There are three problems with the current system.
The quota is stated as an absolute majority, which is both unusual and makes electing multiple people (for example, in Executive Committee elections) impossible without creatively interpreting the IRPs. This is because there are only two ways of redistributing votes; (1) redistribute “left-over votes” of threshold-passing candidates; (2) if there are no threshold-passing candidates, eliminate the candidate with the fewest votes and redistribute their votes. If you interpret absolute majority correctly as a majority of all votes cast, then only one candidate at the very maximum could ever be elected under this system. Any EC would then just consist of one (un)lucky, very powerful and burnt-out person. If you ‘creatively’ interpret it, assuming that whoever wrote this section of the IRPs wanted this system to work, an ‘absolute’ majority of left-over votes creates a strange voting system where you just elect the person with the highest number of remaining votes until all slots are filled. We’re not quite sure what such a system is, other than a) objectively bad and b) a strange implementation of multi-member first-past-the-post maybe?
This is why FYEG has never actually used this system*, instead always using a droop quota, the most common quota used in STV systems. We would recommending codifying this practice in the IRPs. All STV systems that we know of use either “Hare” or “Droop” quota. The Hare quota is calculated by dividing the number of valid votes (V) by the number of seats (i.e. V / n), while the Droop quota is the number of valid votes divided by the number of electable positions plus one (i.e. V / (n+1)). The Droop quota is standard, and widely considered to be better than Hare. To illustrate that, we do not know of any political systems that actually use Hare instead of Droop (other than Hong Kong where it was introduced by the Chinese government for evil reasons). If you really want to read more about the comparisons, here is a riveting Wikipedia page on the matter.
The IRPs do not define which STV system to use, but they should. For the sake of consistency and transparency, we suggest naming which STV system to use.
Specifically, we suggest the use of the Scottish STV System. This is because (i) the rules are relatively simple (for STV, that is 👀), (ii) they produce proportional representation, (iii) the rules are comprehensively defined in Scottish Law, and (iii) it is used in the political system of at least one member organisation. For a more comprehensive explanation of Scottish STV, read this blog by Opavote. An alternative system is Meek STV. Although it’s considered “the creme de la creme of STV counting rules”, Meek is both VERY complicated and (because of that) almost never used. The only exceptions we know of are in New Zealand and some Stack Exchange forums. For more on Meek, read this.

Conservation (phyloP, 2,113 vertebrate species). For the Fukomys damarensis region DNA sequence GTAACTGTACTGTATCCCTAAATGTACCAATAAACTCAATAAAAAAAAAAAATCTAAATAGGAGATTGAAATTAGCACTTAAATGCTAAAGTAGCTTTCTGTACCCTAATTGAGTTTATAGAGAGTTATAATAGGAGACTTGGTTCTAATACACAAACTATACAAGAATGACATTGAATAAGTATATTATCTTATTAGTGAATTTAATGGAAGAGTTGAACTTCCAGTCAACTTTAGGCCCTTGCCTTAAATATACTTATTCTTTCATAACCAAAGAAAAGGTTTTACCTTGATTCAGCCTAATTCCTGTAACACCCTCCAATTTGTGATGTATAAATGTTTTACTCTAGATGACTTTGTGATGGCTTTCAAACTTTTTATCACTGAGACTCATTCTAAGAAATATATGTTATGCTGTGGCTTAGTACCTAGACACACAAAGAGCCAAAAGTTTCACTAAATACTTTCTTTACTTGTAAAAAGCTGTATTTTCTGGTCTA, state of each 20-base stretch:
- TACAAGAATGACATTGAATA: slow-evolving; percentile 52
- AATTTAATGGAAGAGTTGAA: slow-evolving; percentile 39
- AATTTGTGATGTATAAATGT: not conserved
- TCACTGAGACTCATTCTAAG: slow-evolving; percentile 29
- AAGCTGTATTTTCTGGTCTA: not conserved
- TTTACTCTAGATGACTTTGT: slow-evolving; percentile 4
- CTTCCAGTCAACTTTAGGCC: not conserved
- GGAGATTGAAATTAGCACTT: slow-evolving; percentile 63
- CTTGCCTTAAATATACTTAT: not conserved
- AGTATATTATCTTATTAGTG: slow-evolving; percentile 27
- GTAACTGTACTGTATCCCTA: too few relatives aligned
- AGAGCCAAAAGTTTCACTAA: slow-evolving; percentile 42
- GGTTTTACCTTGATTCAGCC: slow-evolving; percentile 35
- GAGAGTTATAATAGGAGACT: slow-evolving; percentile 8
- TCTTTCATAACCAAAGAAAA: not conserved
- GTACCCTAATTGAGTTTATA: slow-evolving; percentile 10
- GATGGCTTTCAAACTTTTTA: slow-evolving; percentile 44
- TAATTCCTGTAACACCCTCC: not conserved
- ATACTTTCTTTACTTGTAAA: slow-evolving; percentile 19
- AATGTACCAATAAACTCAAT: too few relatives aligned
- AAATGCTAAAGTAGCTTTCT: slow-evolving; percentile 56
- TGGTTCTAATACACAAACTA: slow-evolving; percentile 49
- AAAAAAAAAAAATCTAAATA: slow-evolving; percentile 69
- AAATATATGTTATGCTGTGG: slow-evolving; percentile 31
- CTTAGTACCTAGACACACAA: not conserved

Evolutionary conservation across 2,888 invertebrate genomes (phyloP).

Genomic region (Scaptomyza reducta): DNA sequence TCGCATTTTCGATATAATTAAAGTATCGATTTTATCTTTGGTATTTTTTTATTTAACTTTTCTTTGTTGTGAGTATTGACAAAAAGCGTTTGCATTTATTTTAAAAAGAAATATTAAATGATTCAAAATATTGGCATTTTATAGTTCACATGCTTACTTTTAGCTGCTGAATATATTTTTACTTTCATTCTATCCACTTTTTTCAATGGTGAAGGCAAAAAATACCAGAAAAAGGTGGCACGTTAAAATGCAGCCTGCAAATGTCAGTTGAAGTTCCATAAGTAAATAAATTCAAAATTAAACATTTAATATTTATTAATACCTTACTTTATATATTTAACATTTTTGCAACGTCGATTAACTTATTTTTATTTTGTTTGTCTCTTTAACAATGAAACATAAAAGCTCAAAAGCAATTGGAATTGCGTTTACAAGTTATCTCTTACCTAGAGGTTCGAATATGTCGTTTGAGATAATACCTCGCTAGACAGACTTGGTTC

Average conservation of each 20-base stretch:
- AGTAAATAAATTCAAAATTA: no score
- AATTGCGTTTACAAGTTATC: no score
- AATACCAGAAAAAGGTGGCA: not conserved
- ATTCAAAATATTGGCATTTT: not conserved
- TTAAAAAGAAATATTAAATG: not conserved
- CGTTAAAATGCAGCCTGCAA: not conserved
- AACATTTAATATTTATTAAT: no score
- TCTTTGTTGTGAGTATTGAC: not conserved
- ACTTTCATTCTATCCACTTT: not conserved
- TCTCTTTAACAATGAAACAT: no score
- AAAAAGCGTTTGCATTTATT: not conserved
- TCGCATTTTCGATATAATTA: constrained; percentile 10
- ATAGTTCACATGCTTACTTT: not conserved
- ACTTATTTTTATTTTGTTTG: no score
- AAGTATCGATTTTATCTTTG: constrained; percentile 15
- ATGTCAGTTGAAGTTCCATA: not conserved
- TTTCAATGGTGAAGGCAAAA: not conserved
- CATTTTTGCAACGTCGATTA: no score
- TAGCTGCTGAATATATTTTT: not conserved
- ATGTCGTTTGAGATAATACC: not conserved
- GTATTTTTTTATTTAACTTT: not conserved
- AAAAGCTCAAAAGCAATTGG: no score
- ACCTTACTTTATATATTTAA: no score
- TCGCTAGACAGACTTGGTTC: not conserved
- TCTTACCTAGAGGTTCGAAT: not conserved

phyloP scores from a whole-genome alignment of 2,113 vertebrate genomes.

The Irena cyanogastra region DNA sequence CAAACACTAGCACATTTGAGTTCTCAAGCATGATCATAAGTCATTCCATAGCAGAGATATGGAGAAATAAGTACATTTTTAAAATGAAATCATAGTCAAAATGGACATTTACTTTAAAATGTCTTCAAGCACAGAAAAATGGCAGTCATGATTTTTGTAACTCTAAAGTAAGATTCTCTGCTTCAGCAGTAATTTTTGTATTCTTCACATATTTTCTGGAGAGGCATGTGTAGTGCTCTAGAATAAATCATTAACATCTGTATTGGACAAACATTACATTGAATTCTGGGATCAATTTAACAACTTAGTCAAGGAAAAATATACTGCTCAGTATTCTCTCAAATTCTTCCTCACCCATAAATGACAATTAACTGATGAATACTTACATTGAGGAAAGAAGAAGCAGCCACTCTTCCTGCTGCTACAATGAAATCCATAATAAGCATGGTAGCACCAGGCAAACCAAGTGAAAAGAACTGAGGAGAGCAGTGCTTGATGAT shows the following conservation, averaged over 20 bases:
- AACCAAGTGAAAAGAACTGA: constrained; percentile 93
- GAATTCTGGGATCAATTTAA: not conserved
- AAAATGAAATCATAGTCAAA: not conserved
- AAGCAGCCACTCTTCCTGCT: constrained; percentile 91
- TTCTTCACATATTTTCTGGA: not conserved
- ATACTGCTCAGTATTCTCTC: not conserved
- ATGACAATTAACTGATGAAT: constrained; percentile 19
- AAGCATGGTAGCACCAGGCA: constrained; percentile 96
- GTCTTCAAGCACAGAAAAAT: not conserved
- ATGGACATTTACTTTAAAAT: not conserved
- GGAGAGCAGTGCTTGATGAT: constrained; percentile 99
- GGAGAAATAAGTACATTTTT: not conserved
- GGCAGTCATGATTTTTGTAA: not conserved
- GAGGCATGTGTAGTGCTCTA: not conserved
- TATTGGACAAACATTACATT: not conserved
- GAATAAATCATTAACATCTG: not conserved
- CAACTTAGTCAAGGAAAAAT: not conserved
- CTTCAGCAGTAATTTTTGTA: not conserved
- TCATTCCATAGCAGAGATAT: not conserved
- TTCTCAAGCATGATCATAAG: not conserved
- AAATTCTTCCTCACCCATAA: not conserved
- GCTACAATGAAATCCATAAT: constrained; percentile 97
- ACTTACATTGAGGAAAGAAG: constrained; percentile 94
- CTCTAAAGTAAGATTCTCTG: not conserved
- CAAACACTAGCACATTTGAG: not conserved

The IRPs suggest for the gender balancing mechanism to be used in the middle of the vote redistribution, which has a distorting effect and is impossible with any technology we are aware of. This one is kind of technical, so hang in there people. Our IRPs require at least 50% of people on each body that has more than one person to “self-identify as woman, trans or genderqueer’. The way of following FYEG’s gender quoata (see box) means that the balancing mechanism happens during the redistribution. Basically, once the quote is reached (for example, 4 cis men are elected to a body of 8 people), the remaining candidates who are excluded by this quota (e.g. cis men) are removed and their votes redistributed. This is a nice idea but really complicated to execute.
There are two alternative options:
Use the gender balancing mechanism BEFORE the election. This basically means doing two separate elections - one for people who are not female, trans or genderqueer to reduce them to an admissable quota. We consider this not to match the spirit of the IRPs.
Use the gender balancing mechanism AFTER the election. We believe this is closer to the spirit of the IRPs, while being practical. This would mean we calculate the result of the election on whatever software being used, and check if the result is incompatible with the gender quota. If it is, (e.g. 5 cis men elected to a body of 8 people) we eliminate enough candidates of that gender that is incompatable with the gender quota, starting from the bottom of the list to ensure the quota is respected, before re-running the election software.
There is no tiebreaker in the IRPs. One of the quirks of any STV system, especially when there are only 100 or so votes like in FYEG, is that ties are possible. In order to avoid any possibility of ambiguity, we would recommend adding some listed way of breaking ties, which could also be used to decide between competing counter-amendments, etc. We would recommend, for simplicity’s sake, explicitly stating that a tiebreaker vote between two candidates would be held, and if this was again a tie the GA could choose to either vote again or let it be decided by chance.